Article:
In Defense of Daddy

I like to play baby man French children’s music (like this, and this, and, oh, this), and it’s watching those that first introduced me to this Tide commercial. If you haven’t seen it, it’s worth a view. There are quite a few articles on it (here’s one, and here’s another), but it also works for the purpose of this blog: a daddy, parenting, and not a single wink in sight! He’s treated like a real parent – not glamorized or made fun of. Shit’s fucking radical and that’s sad.

This post focuses on heterosexual relationships, but any relationship where one partner takes on the masculine, daddy role is subject to this shit.

I knew the world of parenting was, ahem, mommy skewed, but I had no idea how intense that bias actually is. It’s the first time in my life that, although I’m standing next to a man (hi, Westley!), people mostly direct their questions to me. “Is he sleeping through the night?” “Are you still breastfeeding?” “How many times a week does he poop?” “Has he started crawling?” “Are you sending him to daycare?” “What instruments does he play?” “How many languages does he speak?” “Which colleges are you looking at?”

And so I kind of love it and hate it: the both. It’s nice to be noticed, to be (at least in theory) respected as an authority (even if only on infant poop, par exemple), but! Well, this focus on mom does bring with it more than a few negatives.

Do you like lists?

Too bad, you have no say. I just thought you might like the illusion that this is interactive. I mean, I loved those Choose Your Own Adventure books as a kid, didn’t you?

A Short (and Far from Complete) List of Ways in which Our Culture’s Mommy-Focus is Bad and Shitty and also Totally Fucked

1)  The most obvious and enduring negative is that the father’s role in his child’s life is diminished.

2)  Because society diminishes a father’s role, he may internalize that; this can lead to less involvement in his child’s life.

3)  A less involved father will not form as close a bond with his child. This puts stress on both dad and mom as dad isn’t as close to his kids, and so mom has to pick up the slack, doing everything/being everything for the kids. However, dad is arguably the bigger loser here: he misses out on the potential for growth, vulnerability, and love. Sticking with stereotypes, he trades all that for a six pack and a ball game or whatever.

4)  Fathers are expected to be strong (i.e. without emotion), and so inadvertently (ugh, and purposefully sometimes) teach that men are emotionally stunted, unavailable.

5)  This teaches little boys to shut down anything emotional (i.e. feminine) within  themselves, and teaches little girls that boys are cold, mean, indifferent. May the circle be unbroken.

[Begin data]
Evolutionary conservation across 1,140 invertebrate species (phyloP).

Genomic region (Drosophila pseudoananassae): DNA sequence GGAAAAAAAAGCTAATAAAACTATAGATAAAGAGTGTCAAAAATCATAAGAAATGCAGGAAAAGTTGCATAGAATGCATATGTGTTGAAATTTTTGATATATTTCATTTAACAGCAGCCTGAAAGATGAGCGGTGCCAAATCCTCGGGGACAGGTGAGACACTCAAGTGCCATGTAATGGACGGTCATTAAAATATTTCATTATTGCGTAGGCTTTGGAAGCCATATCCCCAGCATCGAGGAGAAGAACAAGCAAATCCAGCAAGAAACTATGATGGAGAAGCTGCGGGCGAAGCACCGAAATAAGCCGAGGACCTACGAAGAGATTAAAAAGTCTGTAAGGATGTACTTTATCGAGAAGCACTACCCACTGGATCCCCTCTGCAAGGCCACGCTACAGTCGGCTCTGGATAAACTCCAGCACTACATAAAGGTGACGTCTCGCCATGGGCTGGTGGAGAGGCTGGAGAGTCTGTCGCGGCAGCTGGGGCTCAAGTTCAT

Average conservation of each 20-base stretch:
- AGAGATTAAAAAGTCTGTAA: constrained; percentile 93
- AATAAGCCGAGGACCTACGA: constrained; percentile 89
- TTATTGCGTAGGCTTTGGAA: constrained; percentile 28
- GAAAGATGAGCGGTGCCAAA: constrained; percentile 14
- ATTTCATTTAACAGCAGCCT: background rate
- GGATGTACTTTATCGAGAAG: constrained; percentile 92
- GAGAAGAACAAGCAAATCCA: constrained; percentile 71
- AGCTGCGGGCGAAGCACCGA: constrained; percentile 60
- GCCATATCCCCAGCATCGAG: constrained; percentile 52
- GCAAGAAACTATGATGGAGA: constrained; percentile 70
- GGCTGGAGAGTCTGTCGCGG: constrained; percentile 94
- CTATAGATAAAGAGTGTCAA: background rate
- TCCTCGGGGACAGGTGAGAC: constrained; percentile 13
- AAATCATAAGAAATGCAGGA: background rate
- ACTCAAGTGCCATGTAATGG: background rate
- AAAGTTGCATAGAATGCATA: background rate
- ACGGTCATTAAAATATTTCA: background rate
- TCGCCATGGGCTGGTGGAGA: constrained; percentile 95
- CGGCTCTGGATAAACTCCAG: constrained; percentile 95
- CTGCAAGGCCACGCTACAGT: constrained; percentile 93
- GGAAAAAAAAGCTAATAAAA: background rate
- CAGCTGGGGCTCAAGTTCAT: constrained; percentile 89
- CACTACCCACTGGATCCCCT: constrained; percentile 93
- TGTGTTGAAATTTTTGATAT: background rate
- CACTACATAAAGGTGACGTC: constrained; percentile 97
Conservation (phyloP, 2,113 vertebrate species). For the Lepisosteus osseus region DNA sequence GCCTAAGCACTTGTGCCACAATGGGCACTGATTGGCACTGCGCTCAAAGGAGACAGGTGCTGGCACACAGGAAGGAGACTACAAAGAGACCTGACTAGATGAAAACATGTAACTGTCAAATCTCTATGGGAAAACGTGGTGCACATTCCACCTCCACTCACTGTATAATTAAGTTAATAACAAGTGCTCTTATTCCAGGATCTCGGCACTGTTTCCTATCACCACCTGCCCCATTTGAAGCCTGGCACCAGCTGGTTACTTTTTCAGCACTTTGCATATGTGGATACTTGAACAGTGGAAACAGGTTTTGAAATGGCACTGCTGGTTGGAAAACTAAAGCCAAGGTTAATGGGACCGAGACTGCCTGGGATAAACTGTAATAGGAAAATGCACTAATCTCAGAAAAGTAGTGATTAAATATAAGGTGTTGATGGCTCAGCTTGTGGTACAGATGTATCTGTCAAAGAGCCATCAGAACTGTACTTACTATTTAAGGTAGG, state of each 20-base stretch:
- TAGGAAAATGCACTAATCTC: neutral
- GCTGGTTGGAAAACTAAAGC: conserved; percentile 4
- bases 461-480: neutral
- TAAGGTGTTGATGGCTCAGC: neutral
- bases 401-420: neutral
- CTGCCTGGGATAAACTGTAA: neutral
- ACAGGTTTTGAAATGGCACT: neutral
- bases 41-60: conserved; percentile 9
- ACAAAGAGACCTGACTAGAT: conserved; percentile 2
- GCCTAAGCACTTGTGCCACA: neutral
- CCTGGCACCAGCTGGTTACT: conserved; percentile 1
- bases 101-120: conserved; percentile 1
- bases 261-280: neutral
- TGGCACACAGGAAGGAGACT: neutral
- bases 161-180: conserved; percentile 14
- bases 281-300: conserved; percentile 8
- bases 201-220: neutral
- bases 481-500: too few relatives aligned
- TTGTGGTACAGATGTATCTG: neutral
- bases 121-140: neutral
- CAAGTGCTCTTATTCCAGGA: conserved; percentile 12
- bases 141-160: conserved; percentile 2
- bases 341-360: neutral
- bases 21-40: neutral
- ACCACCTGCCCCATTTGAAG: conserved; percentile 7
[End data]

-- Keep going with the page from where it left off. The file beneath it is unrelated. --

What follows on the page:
And the list could go on (and on and on and on and on and), but let’s pause here. Because many fathers betray these social expectations. Many men are strong and gentle. When I had my c-section, Westley changed every. Single. Diaper. I didn’t ask him to. He didn’t have to be told. He didn’t expect a gold star or accolades from the nurses (although he sure as hell received them – what were the other fathers up to?). He did it because baby man is his baby too (and, you know, I’d only very recently been sawed in half, but yeah). Good dads do this shit and much more all the time, and it should not be a big deal. We (parents!) are expected to keep our spawn alive. What do genitals or secondary sex characteristics (outside of breastfeeding, I suppose*) have to do with this?

Good dads are the equivalent of good moms. That shouldn’t be a radical thing- that should be fucking obvious to all of us. But you know what we do instead? When it comes to kids and family and responsibility we infantilize men. You can see this in every other domestic sphere commercial where men are treated like buffoons or big babies while “Dr. Mom” looks on ruefully. Stuff like this other Tide commercial where moms are the true experts and dads are just filling in for the superior parent for whatever reason.

It’s dumb.

Worse than that, it’s insidious. That kind of diminishment, of infantilization, is the fermenting heart of misogyny (oh, that fizzy, bloody mess. That rusted over, tired ass bullshit). Misogyny is ugly, worse, its razor edge cuts both ways (unsurprisingly – bad reaps bad, you know). The horn o’ plenty ways women are hurt by it are obvious, but men are on the receiving end of that wicked shit as well. When half the population is told they cannot cry, cannot be passive (always instead active), cannot be tender, quiet, soft- they are denied humanity. Because it’s human, animal even, to love your fucking baby. To hold your baby and completely lose yourself to tears because goddamn it, that’s your baby. 

Our kids deserve good dads, and our kids’ dads deserve to be active participants. Maybe if we recognized them as such, fewer moms would suffer from postpartum anxiety and depression. Maybe family leave would be more generous (read: supportive). Maybe our kids would grow up more accepting of themselves, less self-loathing than us. Less split in two.

More whole.

But as long as we view women and men as separate species, we will continue to pose asinine fucking questions like:”So, is daddy babysitting tonight?”

No. No, he’s not fucking babysitting his own baby. He’s being a parent. He’s fucking parenting.


*Okay, so breastfeeding is the one thing that only moms  do (although it’s biologically possible for men to as well). Doesn’t mean dad has to be any less involved in child-rearing. Keeping a baby alive involves much more than feeding.


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